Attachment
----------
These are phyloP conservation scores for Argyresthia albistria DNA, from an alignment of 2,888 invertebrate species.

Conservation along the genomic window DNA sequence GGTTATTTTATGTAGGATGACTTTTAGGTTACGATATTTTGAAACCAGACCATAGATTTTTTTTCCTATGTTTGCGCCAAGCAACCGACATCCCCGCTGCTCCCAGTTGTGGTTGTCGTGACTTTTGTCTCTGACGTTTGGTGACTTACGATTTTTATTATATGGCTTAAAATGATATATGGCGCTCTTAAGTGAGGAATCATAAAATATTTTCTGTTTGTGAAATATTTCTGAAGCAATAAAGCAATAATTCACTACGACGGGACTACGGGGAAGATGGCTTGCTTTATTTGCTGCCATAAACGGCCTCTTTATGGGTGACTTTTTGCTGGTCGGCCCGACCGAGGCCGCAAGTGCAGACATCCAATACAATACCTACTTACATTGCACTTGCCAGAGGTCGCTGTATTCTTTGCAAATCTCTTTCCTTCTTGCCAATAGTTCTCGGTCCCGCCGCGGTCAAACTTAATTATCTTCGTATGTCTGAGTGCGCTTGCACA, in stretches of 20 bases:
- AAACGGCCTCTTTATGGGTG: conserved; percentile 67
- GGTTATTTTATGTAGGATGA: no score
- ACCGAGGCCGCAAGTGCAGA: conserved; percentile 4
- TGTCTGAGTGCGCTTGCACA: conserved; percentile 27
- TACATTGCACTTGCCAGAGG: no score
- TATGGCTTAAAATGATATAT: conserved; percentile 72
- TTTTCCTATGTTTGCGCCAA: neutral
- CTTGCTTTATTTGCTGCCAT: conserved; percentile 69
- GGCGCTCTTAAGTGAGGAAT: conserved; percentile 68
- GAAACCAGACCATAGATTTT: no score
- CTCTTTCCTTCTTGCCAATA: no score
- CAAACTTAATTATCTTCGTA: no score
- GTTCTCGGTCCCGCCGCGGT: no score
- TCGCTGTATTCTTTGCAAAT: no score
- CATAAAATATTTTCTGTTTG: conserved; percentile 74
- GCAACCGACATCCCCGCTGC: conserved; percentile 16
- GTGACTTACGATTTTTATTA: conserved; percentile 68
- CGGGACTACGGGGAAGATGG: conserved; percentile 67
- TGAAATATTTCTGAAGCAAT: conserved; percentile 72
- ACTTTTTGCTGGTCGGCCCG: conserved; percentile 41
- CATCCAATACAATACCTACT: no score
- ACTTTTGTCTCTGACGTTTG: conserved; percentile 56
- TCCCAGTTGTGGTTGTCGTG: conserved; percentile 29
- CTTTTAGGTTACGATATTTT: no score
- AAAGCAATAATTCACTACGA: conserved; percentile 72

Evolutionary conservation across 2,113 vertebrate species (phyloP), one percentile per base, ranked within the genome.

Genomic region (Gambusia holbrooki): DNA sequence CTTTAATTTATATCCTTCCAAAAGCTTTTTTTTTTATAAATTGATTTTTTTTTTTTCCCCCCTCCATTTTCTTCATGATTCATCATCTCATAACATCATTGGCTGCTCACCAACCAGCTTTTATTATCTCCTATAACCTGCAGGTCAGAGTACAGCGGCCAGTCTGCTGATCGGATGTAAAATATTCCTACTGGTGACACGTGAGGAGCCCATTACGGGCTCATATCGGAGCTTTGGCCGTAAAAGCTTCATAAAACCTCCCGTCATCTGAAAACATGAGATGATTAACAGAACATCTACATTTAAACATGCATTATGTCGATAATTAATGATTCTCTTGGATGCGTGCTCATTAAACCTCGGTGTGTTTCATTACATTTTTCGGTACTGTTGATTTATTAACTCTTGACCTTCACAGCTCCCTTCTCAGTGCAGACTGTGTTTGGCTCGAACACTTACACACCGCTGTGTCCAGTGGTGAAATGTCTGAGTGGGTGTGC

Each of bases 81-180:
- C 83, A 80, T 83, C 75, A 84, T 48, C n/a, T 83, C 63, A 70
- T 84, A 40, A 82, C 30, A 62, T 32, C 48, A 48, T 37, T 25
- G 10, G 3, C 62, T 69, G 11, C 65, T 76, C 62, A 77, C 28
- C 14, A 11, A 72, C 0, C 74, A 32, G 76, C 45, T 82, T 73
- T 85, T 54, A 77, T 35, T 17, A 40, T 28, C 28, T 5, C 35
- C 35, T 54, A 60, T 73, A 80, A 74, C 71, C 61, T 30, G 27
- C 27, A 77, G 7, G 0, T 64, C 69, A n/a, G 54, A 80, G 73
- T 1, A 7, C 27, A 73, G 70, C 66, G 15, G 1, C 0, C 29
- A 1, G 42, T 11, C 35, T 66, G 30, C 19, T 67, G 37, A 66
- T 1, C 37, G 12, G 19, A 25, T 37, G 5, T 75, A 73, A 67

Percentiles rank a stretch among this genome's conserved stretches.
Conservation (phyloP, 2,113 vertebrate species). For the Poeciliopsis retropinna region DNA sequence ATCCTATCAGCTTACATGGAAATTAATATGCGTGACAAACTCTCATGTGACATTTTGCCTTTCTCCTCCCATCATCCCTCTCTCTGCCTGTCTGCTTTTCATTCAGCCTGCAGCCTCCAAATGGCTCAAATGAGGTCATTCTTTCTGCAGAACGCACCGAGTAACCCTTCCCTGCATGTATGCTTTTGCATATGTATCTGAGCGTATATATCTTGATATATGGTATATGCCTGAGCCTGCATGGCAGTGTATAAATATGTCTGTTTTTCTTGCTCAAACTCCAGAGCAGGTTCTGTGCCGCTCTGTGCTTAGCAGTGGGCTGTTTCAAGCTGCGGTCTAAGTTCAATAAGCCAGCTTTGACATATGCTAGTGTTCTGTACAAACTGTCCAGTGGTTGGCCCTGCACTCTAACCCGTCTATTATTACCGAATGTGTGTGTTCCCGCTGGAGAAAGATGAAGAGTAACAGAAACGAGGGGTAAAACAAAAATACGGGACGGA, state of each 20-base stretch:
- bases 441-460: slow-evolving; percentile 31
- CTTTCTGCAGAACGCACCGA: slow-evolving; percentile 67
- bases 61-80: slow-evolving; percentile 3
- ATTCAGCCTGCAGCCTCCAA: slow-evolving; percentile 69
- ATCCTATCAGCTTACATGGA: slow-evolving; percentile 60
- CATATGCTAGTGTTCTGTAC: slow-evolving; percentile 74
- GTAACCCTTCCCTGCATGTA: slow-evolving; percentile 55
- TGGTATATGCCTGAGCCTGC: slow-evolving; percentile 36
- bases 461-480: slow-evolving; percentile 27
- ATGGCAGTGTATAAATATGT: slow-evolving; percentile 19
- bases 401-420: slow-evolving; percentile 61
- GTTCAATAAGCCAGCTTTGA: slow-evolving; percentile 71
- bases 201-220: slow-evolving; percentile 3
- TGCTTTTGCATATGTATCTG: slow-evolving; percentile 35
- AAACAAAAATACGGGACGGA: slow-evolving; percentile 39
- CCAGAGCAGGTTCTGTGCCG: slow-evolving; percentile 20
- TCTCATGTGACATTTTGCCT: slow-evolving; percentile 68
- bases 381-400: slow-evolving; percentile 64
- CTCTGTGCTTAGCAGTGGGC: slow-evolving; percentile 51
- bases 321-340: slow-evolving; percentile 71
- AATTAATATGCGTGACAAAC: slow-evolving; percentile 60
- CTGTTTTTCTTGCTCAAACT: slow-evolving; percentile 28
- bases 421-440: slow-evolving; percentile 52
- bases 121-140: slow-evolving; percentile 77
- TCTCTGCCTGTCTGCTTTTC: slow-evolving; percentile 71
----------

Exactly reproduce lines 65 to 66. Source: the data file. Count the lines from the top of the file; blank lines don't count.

- bases 421-440: slow-evolving; percentile 52
- bases 121-140: slow-evolving; percentile 77